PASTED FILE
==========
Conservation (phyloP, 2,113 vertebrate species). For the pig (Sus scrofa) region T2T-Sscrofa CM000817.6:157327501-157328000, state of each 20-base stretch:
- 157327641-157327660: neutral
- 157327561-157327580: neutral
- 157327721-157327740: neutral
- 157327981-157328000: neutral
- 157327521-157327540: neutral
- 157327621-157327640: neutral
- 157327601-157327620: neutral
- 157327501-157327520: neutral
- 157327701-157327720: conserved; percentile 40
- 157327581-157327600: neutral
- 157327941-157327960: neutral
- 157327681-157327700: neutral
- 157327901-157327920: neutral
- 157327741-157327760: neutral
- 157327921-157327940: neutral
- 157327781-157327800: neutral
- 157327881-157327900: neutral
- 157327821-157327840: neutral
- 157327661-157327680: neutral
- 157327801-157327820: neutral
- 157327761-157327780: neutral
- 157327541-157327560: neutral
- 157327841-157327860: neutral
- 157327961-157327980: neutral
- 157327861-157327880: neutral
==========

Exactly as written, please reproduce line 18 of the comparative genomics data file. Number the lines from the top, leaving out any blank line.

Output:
- 157327881-157327900: neutral